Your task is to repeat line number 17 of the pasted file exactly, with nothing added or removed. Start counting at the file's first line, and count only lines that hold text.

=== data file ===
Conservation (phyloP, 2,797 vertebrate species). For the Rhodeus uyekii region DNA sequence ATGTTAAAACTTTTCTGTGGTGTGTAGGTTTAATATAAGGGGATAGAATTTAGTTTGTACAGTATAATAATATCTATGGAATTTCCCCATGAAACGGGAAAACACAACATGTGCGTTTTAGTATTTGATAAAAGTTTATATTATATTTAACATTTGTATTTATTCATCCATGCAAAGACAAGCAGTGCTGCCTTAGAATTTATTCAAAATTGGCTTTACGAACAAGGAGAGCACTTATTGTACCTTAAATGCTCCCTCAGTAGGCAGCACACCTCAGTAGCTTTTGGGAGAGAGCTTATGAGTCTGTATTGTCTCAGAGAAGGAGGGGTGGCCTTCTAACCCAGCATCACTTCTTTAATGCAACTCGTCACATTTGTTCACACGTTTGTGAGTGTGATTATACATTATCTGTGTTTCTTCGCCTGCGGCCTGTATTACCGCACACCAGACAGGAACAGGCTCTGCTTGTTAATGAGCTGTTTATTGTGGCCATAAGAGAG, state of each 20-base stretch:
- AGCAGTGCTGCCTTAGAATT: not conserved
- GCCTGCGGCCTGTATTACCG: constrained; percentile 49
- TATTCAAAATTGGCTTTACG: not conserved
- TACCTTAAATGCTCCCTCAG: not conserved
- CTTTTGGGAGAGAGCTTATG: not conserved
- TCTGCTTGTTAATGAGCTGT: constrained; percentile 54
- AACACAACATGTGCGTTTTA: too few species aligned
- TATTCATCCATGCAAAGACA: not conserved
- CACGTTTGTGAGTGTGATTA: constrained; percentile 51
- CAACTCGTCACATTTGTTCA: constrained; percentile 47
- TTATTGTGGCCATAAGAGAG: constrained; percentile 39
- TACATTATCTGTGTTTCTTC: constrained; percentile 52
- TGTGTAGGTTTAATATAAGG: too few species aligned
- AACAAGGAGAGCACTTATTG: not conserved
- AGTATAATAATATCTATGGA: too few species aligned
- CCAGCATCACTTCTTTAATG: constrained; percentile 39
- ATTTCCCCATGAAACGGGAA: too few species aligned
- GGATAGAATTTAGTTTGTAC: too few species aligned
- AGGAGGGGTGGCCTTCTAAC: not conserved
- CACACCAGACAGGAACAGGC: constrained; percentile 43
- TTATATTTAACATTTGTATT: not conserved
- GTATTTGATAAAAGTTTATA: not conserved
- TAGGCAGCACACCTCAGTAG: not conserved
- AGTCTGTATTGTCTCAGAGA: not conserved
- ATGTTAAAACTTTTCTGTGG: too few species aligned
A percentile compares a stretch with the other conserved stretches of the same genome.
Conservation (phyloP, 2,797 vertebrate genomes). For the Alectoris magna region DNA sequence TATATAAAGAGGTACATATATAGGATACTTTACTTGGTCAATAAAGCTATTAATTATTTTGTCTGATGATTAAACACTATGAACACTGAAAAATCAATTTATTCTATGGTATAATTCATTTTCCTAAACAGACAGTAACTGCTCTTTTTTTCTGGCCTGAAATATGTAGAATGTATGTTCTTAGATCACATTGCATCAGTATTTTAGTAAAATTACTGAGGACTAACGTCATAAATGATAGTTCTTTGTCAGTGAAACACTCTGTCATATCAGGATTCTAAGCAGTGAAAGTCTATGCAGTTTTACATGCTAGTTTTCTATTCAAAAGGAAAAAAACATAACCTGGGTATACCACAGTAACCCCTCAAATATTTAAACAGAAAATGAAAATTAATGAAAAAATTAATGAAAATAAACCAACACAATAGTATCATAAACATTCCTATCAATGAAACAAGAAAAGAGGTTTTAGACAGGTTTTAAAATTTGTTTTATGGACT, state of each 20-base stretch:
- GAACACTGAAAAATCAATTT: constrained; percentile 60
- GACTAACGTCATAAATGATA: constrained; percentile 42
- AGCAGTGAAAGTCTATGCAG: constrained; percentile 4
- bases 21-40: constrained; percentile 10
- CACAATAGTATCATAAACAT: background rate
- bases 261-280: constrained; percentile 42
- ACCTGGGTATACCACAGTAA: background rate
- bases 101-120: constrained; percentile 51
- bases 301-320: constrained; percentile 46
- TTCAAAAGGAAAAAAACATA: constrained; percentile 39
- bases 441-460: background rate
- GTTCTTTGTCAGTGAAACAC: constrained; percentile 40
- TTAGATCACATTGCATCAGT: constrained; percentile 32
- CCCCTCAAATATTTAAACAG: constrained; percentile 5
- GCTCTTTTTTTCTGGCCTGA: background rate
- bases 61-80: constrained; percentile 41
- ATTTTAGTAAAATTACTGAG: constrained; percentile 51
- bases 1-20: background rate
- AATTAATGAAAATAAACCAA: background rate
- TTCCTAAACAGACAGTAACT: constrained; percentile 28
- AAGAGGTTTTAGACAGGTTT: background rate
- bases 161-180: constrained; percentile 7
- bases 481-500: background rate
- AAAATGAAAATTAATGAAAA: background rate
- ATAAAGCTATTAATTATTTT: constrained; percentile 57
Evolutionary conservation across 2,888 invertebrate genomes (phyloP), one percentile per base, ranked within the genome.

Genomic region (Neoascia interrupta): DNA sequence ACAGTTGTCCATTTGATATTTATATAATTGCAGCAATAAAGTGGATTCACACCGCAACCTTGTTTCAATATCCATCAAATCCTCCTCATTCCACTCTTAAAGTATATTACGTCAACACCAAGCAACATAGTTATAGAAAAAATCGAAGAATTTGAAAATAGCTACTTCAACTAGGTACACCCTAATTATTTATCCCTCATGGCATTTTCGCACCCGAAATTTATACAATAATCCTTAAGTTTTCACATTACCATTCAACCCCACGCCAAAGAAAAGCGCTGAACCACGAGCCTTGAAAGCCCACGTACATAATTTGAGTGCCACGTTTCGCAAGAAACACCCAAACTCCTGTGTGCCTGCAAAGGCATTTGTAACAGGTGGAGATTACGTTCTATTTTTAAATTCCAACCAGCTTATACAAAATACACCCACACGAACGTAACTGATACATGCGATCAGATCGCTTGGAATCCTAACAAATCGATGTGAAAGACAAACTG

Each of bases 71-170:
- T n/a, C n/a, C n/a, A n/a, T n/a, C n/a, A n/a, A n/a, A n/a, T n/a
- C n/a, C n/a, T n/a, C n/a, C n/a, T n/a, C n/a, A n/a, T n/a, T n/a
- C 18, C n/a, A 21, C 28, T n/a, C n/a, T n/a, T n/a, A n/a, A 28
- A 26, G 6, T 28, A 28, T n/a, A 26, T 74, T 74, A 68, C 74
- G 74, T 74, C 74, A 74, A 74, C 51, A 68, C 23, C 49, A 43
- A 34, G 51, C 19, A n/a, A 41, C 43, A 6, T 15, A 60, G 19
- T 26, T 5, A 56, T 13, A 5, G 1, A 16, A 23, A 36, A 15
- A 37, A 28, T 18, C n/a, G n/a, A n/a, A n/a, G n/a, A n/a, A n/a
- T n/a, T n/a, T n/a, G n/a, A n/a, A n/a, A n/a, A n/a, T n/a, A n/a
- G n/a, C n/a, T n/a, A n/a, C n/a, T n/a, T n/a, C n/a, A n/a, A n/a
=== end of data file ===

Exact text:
- CCAGCATCACTTCTTTAATG: constrained; percentile 39